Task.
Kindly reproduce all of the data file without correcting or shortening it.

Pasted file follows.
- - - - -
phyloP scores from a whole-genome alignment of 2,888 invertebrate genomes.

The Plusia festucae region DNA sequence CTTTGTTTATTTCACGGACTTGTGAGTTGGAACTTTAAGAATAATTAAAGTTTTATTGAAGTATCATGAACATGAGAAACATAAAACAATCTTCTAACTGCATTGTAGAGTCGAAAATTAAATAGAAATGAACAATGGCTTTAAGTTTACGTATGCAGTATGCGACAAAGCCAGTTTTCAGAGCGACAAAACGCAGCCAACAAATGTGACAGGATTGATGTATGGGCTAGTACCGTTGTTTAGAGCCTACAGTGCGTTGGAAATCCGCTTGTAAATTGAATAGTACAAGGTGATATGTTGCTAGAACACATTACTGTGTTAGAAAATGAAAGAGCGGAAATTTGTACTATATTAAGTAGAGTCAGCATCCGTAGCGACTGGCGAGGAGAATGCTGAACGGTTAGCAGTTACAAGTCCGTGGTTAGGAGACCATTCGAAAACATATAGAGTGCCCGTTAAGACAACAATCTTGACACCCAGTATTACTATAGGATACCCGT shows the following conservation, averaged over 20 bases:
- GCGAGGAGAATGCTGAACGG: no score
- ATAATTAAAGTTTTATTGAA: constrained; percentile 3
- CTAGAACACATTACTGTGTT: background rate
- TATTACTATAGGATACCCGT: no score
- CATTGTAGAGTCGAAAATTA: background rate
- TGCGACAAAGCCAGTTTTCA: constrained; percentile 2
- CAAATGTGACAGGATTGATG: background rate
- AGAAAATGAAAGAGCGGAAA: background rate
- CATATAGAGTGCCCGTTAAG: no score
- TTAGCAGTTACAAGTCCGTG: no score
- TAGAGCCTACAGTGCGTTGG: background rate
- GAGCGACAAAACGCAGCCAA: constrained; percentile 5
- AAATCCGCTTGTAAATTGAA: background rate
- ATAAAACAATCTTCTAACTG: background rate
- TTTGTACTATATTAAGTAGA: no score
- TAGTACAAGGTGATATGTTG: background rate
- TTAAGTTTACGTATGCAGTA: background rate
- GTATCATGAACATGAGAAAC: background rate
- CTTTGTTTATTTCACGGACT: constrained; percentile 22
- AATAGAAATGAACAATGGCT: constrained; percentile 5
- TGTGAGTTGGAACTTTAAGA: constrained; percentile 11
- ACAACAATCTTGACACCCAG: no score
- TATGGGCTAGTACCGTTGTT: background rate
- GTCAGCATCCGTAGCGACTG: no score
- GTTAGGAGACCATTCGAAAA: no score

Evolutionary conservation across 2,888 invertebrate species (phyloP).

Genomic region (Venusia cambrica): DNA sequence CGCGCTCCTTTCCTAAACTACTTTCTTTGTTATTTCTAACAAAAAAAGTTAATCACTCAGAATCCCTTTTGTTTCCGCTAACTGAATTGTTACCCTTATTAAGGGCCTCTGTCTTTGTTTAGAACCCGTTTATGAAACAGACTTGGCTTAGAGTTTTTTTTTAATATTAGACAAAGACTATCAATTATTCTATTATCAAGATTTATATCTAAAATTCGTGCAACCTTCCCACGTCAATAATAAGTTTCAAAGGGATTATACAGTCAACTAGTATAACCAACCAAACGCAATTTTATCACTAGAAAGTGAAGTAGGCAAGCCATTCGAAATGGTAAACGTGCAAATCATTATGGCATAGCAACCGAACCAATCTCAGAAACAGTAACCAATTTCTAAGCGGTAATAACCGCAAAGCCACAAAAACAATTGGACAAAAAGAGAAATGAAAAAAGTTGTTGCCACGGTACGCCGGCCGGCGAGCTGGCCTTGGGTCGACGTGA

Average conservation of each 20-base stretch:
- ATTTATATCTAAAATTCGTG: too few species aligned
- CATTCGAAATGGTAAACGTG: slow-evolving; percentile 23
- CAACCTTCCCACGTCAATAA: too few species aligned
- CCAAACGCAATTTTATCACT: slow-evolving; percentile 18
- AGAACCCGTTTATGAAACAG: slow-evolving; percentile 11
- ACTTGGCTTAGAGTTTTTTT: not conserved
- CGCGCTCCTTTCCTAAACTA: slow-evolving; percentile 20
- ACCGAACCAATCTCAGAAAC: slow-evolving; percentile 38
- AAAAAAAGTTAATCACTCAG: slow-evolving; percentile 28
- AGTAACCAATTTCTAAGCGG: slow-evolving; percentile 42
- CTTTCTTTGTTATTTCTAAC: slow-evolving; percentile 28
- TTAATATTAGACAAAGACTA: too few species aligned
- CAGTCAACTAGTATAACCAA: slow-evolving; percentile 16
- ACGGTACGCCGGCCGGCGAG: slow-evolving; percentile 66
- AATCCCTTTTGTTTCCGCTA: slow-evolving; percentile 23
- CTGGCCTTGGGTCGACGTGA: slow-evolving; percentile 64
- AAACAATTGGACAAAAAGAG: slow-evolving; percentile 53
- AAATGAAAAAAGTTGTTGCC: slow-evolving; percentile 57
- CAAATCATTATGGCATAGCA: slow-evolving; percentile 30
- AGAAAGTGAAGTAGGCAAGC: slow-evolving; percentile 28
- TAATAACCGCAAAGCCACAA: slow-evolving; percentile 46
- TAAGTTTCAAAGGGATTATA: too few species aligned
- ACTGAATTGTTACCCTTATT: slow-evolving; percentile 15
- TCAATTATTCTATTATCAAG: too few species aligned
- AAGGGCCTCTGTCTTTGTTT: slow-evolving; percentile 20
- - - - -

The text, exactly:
phyloP scores from a whole-genome alignment of 2,888 invertebrate genomes.

The Plusia festucae region DNA sequence CTTTGTTTATTTCACGGACTTGTGAGTTGGAACTTTAAGAATAATTAAAGTTTTATTGAAGTATCATGAACATGAGAAACATAAAACAATCTTCTAACTGCATTGTAGAGTCGAAAATTAAATAGAAATGAACAATGGCTTTAAGTTTACGTATGCAGTATGCGACAAAGCCAGTTTTCAGAGCGACAAAACGCAGCCAACAAATGTGACAGGATTGATGTATGGGCTAGTACCGTTGTTTAGAGCCTACAGTGCGTTGGAAATCCGCTTGTAAATTGAATAGTACAAGGTGATATGTTGCTAGAACACATTACTGTGTTAGAAAATGAAAGAGCGGAAATTTGTACTATATTAAGTAGAGTCAGCATCCGTAGCGACTGGCGAGGAGAATGCTGAACGGTTAGCAGTTACAAGTCCGTGGTTAGGAGACCATTCGAAAACATATAGAGTGCCCGTTAAGACAACAATCTTGACACCCAGTATTACTATAGGATACCCGT shows the following conservation, averaged over 20 bases:
- GCGAGGAGAATGCTGAACGG: no score
- ATAATTAAAGTTTTATTGAA: constrained; percentile 3
- CTAGAACACATTACTGTGTT: background rate
- TATTACTATAGGATACCCGT: no score
- CATTGTAGAGTCGAAAATTA: background rate
- TGCGACAAAGCCAGTTTTCA: constrained; percentile 2
- CAAATGTGACAGGATTGATG: background rate
- AGAAAATGAAAGAGCGGAAA: background rate
- CATATAGAGTGCCCGTTAAG: no score
- TTAGCAGTTACAAGTCCGTG: no score
- TAGAGCCTACAGTGCGTTGG: background rate
- GAGCGACAAAACGCAGCCAA: constrained; percentile 5
- AAATCCGCTTGTAAATTGAA: background rate
- ATAAAACAATCTTCTAACTG: background rate
- TTTGTACTATATTAAGTAGA: no score
- TAGTACAAGGTGATATGTTG: background rate
- TTAAGTTTACGTATGCAGTA: background rate
- GTATCATGAACATGAGAAAC: background rate
- CTTTGTTTATTTCACGGACT: constrained; percentile 22
- AATAGAAATGAACAATGGCT: constrained; percentile 5
- TGTGAGTTGGAACTTTAAGA: constrained; percentile 11
- ACAACAATCTTGACACCCAG: no score
- TATGGGCTAGTACCGTTGTT: background rate
- GTCAGCATCCGTAGCGACTG: no score
- GTTAGGAGACCATTCGAAAA: no score

Evolutionary conservation across 2,888 invertebrate species (phyloP).

Genomic region (Venusia cambrica): DNA sequence CGCGCTCCTTTCCTAAACTACTTTCTTTGTTATTTCTAACAAAAAAAGTTAATCACTCAGAATCCCTTTTGTTTCCGCTAACTGAATTGTTACCCTTATTAAGGGCCTCTGTCTTTGTTTAGAACCCGTTTATGAAACAGACTTGGCTTAGAGTTTTTTTTTAATATTAGACAAAGACTATCAATTATTCTATTATCAAGATTTATATCTAAAATTCGTGCAACCTTCCCACGTCAATAATAAGTTTCAAAGGGATTATACAGTCAACTAGTATAACCAACCAAACGCAATTTTATCACTAGAAAGTGAAGTAGGCAAGCCATTCGAAATGGTAAACGTGCAAATCATTATGGCATAGCAACCGAACCAATCTCAGAAACAGTAACCAATTTCTAAGCGGTAATAACCGCAAAGCCACAAAAACAATTGGACAAAAAGAGAAATGAAAAAAGTTGTTGCCACGGTACGCCGGCCGGCGAGCTGGCCTTGGGTCGACGTGA

Average conservation of each 20-base stretch:
- ATTTATATCTAAAATTCGTG: too few species aligned
- CATTCGAAATGGTAAACGTG: slow-evolving; percentile 23
- CAACCTTCCCACGTCAATAA: too few species aligned
- CCAAACGCAATTTTATCACT: slow-evolving; percentile 18
- AGAACCCGTTTATGAAACAG: slow-evolving; percentile 11
- ACTTGGCTTAGAGTTTTTTT: not conserved
- CGCGCTCCTTTCCTAAACTA: slow-evolving; percentile 20
- ACCGAACCAATCTCAGAAAC: slow-evolving; percentile 38
- AAAAAAAGTTAATCACTCAG: slow-evolving; percentile 28
- AGTAACCAATTTCTAAGCGG: slow-evolving; percentile 42
- CTTTCTTTGTTATTTCTAAC: slow-evolving; percentile 28
- TTAATATTAGACAAAGACTA: too few species aligned
- CAGTCAACTAGTATAACCAA: slow-evolving; percentile 16
- ACGGTACGCCGGCCGGCGAG: slow-evolving; percentile 66
- AATCCCTTTTGTTTCCGCTA: slow-evolving; percentile 23
- CTGGCCTTGGGTCGACGTGA: slow-evolving; percentile 64
- AAACAATTGGACAAAAAGAG: slow-evolving; percentile 53
- AAATGAAAAAAGTTGTTGCC: slow-evolving; percentile 57
- CAAATCATTATGGCATAGCA: slow-evolving; percentile 30
- AGAAAGTGAAGTAGGCAAGC: slow-evolving; percentile 28
- TAATAACCGCAAAGCCACAA: slow-evolving; percentile 46
- TAAGTTTCAAAGGGATTATA: too few species aligned
- ACTGAATTGTTACCCTTATT: slow-evolving; percentile 15
- TCAATTATTCTATTATCAAG: too few species aligned
- AAGGGCCTCTGTCTTTGTTT: slow-evolving; percentile 20